Market Value of your property is the price at which your property would sell for in an open market. Also, called Fair Market Value (FMV), it is the price that a customer would pay for your property in an arms length transaction.
Appraisal districts are mandated to appraise all properties in the county yearly. Texas property tax code, sec 23.01 requires that all taxable properties be appraised at their market value as on January 1st of each year. When you receive your Notice of Appraised Value, the Market Value you see on it is the value that the appraisal district "thinks" your property would have sold for on January 1st of that year. This is the value you protest every year with your appraisal district.
The county appraisal district (CAD) sets a value on your property annually. That is the appraised value. Since all CADs are required to appraise properties at market value, theoretically then, appraised value is the same as market value. However, in a real estate boom, market value can rise 20% to 30% each year. This can lead to spikes in property taxes year over year. Hence, homesteads have their appraised values capped. If you have been residing on your property for more than a year, then your appraised value will be much less than the market value. If you purchased your home in the past year, or if this is your rental/investment property, then the appraised value will be same as market value. As such, appraised value for property tax purposes, cannot go higher than the market value.
Absolutely not! Your appraised value for property tax purpose has nothing to do with the selling price. Your selling price is purely a function of demand and supply. The price your property commands in the open market is dependent on various factors such as your home's condition, quality, age, neighborhood, desirability etc. If your CADs appraised value is lower, it does not mean a lower selling price.
You should! Though your appraised value is capped and comes out lower than market value, you should protest your market value. If you protest and lower your market value this year, it will start lower next year. If more people in your neighborhood protest, it will help keep the entire neighborhood value lower. Though some CADs claim that they determine market value as on Jan 1st each year independently of previous year's market value, the empirical observations are contrary to that.
Even if there is no immediate financial incentive, you should still protest. Reason being, when the county appraisers do bulk appraisals,
they use similar homes in the neighborhood as comparables. For this reason, it benefits everyone to make sure their appraisals fairly reflect market reality. If the entire neighborhood protests, it will help keep the entire neighborhood value lower.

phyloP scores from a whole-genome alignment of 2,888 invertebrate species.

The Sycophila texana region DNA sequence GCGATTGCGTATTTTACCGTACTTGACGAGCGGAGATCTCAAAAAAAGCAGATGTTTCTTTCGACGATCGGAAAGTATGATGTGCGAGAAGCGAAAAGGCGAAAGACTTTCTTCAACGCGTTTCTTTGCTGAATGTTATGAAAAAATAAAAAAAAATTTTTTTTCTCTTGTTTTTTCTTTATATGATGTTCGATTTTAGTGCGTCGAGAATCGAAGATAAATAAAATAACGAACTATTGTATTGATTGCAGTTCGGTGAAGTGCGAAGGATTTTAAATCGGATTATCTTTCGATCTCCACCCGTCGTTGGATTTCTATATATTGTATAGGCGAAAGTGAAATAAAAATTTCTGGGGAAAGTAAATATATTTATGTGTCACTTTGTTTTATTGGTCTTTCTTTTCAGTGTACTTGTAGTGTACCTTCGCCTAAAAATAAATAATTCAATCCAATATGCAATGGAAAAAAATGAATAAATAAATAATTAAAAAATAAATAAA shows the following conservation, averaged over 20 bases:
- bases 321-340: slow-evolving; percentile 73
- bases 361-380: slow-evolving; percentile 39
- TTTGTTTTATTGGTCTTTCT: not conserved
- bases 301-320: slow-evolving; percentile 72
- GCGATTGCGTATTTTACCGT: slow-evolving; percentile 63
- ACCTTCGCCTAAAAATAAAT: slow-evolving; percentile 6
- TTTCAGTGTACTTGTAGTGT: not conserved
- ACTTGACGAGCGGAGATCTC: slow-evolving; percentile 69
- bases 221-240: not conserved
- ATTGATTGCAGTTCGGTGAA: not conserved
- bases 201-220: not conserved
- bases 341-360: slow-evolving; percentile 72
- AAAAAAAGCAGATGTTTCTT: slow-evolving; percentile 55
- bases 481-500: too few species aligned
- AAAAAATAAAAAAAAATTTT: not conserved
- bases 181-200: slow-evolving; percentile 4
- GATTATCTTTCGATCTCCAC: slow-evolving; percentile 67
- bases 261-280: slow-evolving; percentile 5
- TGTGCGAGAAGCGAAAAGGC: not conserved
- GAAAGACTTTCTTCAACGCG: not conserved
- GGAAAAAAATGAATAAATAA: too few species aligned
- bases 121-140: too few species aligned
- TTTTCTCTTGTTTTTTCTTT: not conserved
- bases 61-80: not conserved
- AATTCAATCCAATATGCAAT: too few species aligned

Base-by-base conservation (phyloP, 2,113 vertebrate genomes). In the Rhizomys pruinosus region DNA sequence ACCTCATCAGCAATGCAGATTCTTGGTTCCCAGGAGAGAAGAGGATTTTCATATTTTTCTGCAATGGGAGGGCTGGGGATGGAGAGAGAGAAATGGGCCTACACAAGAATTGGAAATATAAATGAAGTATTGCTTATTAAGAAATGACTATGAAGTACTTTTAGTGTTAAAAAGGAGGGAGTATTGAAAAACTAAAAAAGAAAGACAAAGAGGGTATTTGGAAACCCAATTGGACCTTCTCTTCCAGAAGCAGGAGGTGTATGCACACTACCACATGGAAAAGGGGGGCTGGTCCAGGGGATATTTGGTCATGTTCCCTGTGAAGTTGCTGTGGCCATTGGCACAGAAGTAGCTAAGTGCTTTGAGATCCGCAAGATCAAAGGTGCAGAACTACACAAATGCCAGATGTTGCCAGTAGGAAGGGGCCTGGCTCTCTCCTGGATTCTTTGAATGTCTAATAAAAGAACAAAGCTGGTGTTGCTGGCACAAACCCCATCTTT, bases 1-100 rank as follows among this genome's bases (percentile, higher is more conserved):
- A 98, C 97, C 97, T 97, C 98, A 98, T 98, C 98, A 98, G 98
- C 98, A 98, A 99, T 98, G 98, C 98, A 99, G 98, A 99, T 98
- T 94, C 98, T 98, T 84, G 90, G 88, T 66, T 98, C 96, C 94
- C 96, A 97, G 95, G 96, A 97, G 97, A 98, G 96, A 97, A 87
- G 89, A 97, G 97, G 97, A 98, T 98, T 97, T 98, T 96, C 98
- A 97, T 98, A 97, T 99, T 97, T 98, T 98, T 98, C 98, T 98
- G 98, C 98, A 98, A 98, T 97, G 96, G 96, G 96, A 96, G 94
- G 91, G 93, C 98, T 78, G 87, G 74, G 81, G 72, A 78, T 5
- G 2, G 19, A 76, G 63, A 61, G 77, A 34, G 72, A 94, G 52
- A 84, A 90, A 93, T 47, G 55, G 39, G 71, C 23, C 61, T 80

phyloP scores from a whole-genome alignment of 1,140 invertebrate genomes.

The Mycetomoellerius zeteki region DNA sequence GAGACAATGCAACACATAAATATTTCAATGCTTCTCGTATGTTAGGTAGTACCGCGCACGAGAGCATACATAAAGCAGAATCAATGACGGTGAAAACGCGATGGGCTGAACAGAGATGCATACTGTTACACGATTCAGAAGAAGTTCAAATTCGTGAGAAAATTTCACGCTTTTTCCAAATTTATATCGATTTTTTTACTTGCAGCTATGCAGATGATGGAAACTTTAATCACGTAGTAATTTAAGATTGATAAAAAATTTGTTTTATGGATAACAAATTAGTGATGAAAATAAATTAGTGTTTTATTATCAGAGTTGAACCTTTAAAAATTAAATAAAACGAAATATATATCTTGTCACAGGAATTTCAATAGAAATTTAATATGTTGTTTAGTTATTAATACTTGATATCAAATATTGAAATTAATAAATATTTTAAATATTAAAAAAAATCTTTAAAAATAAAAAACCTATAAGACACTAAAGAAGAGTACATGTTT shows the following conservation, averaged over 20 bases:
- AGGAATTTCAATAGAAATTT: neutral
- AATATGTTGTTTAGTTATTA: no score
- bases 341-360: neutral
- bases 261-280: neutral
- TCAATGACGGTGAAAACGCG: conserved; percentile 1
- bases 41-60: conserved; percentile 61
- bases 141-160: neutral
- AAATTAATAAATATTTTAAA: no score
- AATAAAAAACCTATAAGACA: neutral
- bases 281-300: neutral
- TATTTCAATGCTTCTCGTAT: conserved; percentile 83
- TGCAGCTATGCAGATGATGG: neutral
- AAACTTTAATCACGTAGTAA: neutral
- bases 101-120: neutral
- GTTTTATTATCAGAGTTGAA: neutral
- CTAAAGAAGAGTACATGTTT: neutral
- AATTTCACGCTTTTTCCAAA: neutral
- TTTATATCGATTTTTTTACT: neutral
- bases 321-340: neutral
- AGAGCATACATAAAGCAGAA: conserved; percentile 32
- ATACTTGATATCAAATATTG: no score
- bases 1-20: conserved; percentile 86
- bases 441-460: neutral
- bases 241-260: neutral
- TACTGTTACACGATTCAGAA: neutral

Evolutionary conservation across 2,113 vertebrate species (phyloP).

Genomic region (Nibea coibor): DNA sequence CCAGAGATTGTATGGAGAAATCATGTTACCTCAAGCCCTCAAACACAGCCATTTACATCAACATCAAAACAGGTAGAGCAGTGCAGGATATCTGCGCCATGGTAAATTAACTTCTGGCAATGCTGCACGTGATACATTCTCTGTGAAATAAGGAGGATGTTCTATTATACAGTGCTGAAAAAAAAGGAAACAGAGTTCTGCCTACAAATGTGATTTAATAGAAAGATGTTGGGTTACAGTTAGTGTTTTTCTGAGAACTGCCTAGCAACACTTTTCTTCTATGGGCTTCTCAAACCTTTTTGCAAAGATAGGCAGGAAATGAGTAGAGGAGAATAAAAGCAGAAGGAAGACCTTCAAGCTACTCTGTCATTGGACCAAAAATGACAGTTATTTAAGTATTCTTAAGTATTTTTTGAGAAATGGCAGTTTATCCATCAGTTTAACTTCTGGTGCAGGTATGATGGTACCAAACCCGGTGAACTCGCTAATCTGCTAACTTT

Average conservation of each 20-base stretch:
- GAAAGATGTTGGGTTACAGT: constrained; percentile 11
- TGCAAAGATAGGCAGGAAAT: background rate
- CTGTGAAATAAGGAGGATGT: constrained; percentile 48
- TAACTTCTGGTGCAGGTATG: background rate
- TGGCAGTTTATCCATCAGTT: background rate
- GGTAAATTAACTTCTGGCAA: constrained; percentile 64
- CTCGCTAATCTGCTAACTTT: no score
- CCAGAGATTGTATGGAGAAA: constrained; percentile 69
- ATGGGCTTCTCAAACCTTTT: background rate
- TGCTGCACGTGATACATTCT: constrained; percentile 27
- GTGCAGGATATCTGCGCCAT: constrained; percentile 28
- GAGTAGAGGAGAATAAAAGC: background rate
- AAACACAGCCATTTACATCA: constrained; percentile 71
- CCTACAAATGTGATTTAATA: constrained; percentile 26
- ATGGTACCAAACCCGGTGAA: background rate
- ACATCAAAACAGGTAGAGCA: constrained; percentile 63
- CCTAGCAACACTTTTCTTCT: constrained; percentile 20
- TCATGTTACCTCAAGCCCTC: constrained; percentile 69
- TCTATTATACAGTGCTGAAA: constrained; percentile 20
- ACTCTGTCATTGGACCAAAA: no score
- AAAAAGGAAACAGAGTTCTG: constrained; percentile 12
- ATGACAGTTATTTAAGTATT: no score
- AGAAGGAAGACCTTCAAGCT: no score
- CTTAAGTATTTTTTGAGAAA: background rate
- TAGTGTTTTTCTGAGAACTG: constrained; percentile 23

In a booming market, market value will be way higher than your capped appraisal value. Eventually, the appraised value and market value converge. The more you suppress the market value, the sooner the market value meets the appraised value. After that point you're saving money as the market value is the driving force, not the appraised value.
Nope, ARB cannot raise the appraised value of the property, unless the property owner requests it! Ref: Senate Bill 2 of 2019.
"The bill prohibits an ARB from determining the appraised value of a property that is the subject of a protest to be an amount greater than the property's appraised value as shown in the submitted appraisal records, except as requested and agreed to by the property owner."
Yes, they do! Additional bedrooms and baths will increase your appraised value. Additional square footage will as well. If your renovation increased the quality of your home enough to change condition and or quality of your house, then your appraised value will increase. Routine repairs, re-painting, fixing broken stuff don't have much of an impact on the appraised value.
You are a new homeowner; you received your first Notice of Value from your appraisal district. And you are surprised that the appraised value in the notice is way higher than what you paid for just a few months ago! Well, it is quite common for appraisal districts to attach a higher appraised value than the purchase price. However, that doesn't mean you cannot protest the noticed appraised value! You can and you should protest your noticed value, ALWAYS!
If you are a new homeowner, all you need to do is file a protest with your appraisal district before the protest deadline, generally May 15th and submit a copy of your closing documents, which clearly show the sale date and price. Your appraisal district will then match your purchase price if the sale was completed in the last quarter of the year. If the sale happened earlier in the year, they may time-adjust it till January 1st.
Texas being a non-disclosure state, appraisal districts are forced to purchase sale prices either from a data vendor or rely on voluntary disclosure from new homeowners. Remember that voluntary sale price disclosure survey mail you got from your county appraisal district? Yes, disclosing your purchase price to the appraisal district helps them assign an accurate market value for property tax purpose. By disclosing your purchase price voluntarily, you can hope to see the same reflected in your noticed appraised value and avoid a protest the first year. Else, you will anyway have to disclose it at the protest hearing!
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